My main question that I was asking was why we have two political parties that separate us? Why not three or four? Or just one?


Two parties makes more sense mathematically than three or four would. In an election, if two candidates from two different equally weighted parties are running, one of them will win, and approximately 51% of the people who voted would be happy. With three equally weighted parties, if one candidate out of three wins, approximately 34% of people will be happy. This means that 66% of people are unhappy with their current leader. Would it really be fair if that person won even if 66% of voters voted against them?
 

Posted Aug 11, '14 at 10:20am

FishPreferred

FishPreferred

1,992 posts

My main question that I was asking was why we have two political parties that separate us? Why not three or four? Or just one?


One would be autocracy, which nobody but an autocrat would want. More are viable, but even nations that have more tend to be fairly two-sided.

Two parties makes more sense mathematically than three or four would. In an election, if two candidates from two different equally weighted parties are running, one of them will win, and approximately 51% of the people who voted would be happy. With three equally weighted parties, if one candidate out of three wins, approximately 34% of people will be happy. This means that 66% of people are unhappy with their current leader. Would it really be fair if that person won even if 66% of voters voted against them?


The problem here is that, once disillusionment sets in and more voters become discontent with their chosen representative, voting by the two-party system is more like a choice between Scylla and Charybdis.
 

Posted Aug 11, '14 at 12:57pm

MattEmAngel

MattEmAngel

7,511 posts

The problem here is that, once disillusionment sets in and more voters become discontent with their chosen representative, voting by the two-party system is more like a choice between Scylla and Charybdis.


If people vote at all. According to Statistic Brain (verified by the U.S Census Bureau), only 64% of Americans voted in the 2012 elections. Of the top reasons why people did not vote, 13.4% just weren't interested. This, of course, does not stop the other 36% from complaining about the political actions following the election, or the elected president (or previous presidents).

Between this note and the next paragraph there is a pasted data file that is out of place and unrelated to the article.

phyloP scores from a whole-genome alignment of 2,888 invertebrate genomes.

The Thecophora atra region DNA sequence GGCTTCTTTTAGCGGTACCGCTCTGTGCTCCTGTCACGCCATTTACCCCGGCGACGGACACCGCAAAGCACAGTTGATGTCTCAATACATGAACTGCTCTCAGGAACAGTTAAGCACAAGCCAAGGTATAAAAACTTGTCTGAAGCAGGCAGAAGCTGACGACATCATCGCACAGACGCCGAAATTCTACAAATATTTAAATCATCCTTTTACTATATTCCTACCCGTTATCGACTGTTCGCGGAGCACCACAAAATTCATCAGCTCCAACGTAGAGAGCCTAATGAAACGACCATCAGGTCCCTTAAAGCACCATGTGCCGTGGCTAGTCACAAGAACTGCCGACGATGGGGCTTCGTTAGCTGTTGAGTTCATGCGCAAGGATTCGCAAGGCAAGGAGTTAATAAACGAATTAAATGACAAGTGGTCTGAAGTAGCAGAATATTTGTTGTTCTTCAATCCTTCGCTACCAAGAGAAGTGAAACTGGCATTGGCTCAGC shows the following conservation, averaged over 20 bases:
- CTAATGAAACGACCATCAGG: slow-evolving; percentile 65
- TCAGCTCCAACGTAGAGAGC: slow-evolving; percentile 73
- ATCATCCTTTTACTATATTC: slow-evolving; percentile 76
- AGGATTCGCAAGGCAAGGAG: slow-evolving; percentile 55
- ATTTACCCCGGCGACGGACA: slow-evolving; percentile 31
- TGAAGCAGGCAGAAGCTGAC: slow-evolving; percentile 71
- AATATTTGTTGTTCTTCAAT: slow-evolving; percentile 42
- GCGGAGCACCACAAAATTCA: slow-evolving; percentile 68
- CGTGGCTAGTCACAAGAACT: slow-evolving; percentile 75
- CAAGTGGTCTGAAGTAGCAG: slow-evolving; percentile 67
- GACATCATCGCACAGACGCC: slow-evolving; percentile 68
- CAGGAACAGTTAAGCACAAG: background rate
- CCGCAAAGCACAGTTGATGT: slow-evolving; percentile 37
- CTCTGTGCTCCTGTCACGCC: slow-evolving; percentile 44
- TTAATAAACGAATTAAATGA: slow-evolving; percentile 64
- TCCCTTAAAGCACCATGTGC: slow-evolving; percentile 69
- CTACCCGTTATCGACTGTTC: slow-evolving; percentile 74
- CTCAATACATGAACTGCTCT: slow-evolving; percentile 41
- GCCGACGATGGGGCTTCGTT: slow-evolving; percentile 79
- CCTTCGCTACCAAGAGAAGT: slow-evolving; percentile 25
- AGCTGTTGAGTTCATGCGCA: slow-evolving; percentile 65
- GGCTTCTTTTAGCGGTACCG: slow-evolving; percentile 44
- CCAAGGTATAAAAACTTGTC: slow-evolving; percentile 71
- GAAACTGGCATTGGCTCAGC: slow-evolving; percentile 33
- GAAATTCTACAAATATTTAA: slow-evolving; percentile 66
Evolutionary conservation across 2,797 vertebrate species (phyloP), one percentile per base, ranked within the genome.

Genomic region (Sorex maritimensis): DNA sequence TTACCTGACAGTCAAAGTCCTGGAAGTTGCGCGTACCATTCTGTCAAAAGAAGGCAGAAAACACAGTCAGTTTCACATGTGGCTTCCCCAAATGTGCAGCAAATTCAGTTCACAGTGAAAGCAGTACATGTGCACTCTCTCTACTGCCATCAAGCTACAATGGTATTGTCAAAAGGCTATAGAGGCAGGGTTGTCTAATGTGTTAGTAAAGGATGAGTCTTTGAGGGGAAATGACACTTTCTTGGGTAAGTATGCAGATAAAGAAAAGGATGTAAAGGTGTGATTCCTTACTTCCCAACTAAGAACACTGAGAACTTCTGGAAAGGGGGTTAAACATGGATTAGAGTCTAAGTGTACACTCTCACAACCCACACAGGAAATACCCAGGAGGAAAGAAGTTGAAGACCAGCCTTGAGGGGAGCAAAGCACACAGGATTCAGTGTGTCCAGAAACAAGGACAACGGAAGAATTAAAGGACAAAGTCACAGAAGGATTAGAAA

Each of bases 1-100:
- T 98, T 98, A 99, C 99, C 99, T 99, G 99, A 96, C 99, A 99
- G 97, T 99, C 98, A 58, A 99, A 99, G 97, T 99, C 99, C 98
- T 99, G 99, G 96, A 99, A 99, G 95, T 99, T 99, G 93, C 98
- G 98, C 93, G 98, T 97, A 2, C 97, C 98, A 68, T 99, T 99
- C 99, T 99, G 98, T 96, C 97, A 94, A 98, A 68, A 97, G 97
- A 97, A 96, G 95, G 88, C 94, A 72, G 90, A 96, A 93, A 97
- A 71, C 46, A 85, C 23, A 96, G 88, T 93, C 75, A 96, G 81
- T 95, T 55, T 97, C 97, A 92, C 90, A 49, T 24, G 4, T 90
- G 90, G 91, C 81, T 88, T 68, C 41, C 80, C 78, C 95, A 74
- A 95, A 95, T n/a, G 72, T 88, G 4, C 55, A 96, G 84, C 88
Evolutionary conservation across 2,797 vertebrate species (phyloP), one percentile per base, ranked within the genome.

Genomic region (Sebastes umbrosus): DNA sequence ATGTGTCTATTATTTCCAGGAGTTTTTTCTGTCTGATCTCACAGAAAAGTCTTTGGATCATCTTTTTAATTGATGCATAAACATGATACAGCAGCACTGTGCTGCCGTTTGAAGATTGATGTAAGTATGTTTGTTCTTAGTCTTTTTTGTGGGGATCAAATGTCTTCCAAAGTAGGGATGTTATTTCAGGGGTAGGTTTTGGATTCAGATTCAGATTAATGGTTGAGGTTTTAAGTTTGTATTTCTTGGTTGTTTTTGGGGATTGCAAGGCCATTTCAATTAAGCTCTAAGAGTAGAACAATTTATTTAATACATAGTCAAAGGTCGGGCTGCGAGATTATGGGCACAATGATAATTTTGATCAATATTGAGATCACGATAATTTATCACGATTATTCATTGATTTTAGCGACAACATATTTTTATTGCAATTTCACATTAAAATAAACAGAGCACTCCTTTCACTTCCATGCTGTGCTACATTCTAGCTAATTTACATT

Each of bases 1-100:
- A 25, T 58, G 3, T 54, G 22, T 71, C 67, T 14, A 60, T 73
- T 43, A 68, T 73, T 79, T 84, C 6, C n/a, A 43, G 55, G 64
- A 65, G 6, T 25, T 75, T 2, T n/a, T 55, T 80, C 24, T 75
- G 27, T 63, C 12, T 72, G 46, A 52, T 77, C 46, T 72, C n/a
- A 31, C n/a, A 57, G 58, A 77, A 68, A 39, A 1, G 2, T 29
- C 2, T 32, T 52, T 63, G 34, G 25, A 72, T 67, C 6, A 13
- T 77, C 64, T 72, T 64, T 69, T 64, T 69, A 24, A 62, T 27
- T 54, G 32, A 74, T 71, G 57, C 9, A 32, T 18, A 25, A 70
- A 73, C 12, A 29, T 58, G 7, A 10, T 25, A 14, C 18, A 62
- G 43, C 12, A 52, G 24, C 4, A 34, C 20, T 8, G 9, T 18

Posted Aug 11, '14 at 1:47pm

rychus

rychus

1,301 posts

It's not the people that are separated, it's the corrupted politicians that make us believe it.


Fired the entire Senate and the House and elect totally new people.


Yes. I completely agree with you. I also believe that we should go back when the presidents had military experience, I don't know exactly why we changed to elect presidents who were deep in politics and wanted to change things for themselves, promising things they could never achieve. With Military Presidents, you wouldn't have to worry about them wanting to change things for themselves, because they would have died for the country they would now be running.


and it's easier to just find someone who thinks the same way you do than do research and compromise


Isn't this why we can't make big changes? Because of all the people who would rather jump on the political bandwagon instead of researching and developing their own ideas and opinions about things?


There are dozens. People generally go with the lesser of two evils due to ignorance, not knowing that there are more options.


There are dozens of political parties? Why do we only ever hear of the main two, Democratic and Republican?


Two parties makes more sense mathematically than three or four would. In an election, if two candidates from two different equally weighted parties are running


Isn't this a little unfair? Choose one or the other. What if the population decided to just not vote? Who would be choosing the presidents? The select few who actually did vote. It's all about the votes that come in the poll box, no one asks why we want that president, just that we want them running the country. Not everyone in America votes either, so it would not be equally weighted.


voting by the two-party system is more like a choice between Scylla and Charybdis.


Okay, I understand this.